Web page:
The decision of the Supreme Court in the recent case of Newcastle Upon Tyne NHS Foundation Trust v Haywood is one which is of relevance to all employers. The question it addresses is a simple one: when is notice of termination deemed to be given to an employee?
The facts are that Ms Haywood was told she was at risk of redundancy in April 2011. She turned 50 on 20 July 2011, redundancy after her 50th birthday would have entitled her to a much more generous pension than redundancy before that date. Ms Haywood was contractually entitled to receive 12 weeks’ notice, but her contract was silent about how notice was deemed given.
On 19 April 2011, Ms Haywood went on holiday. On 20 April, her employer sent written notice of the termination of her contract by recorded delivery and by ordinary post. She did not receive it until her return from holiday, on 27 April when she read it. If notice was deemed to be served on that date then the termination would only take effect on 20 July 2011.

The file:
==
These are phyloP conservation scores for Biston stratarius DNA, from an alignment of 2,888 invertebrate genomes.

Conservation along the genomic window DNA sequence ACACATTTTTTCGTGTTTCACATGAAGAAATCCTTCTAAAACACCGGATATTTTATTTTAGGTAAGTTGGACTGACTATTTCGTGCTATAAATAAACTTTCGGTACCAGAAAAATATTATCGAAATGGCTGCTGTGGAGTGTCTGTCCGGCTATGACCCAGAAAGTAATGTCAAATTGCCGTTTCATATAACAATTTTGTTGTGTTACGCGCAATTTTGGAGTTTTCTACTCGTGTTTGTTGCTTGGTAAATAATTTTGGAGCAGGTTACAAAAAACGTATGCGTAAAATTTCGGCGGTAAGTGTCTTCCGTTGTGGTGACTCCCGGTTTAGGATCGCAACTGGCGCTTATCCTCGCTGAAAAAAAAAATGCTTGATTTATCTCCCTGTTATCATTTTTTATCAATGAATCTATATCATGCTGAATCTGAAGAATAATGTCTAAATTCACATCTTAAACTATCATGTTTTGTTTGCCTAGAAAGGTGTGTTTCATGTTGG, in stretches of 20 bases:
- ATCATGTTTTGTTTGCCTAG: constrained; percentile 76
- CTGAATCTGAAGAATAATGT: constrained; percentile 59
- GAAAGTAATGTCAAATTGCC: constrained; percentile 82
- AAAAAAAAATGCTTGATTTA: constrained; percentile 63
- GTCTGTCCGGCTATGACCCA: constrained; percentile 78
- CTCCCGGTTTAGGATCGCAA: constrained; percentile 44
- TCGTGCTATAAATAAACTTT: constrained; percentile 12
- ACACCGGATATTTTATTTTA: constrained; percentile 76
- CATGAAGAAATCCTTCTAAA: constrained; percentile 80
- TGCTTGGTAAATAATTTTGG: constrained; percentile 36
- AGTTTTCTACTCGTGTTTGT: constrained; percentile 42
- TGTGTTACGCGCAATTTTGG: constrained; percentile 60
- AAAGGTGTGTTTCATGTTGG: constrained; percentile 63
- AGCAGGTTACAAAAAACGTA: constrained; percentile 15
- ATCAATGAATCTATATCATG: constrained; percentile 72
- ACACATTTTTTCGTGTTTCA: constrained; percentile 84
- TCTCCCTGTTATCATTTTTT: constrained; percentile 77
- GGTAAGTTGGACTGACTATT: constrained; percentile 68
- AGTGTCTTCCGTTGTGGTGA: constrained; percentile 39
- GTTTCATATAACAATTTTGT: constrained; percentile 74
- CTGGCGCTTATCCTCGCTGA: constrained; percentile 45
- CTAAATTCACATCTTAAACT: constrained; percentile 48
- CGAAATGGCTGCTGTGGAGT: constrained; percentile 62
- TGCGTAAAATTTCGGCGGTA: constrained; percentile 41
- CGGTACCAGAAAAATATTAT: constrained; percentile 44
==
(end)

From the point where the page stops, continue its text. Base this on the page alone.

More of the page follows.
The majority of the Supreme Court held that the notice was only deemed effective when it was read by the employee (or when she had a reasonable opportunity to read it). Thus it was not deemed effective until 27 April which meant that she was contractually entitled to the enhanced pension.
Crucial to the finding in this case was that there was no provision in the contract of employment to state when notice was deemed to be served. A simple clause in the contract to the effect that “notice is deemed to be served two working days after post by first class post” would have been sufficient and would have saved the NHS Trust a considerable amount of money. All employers should take note.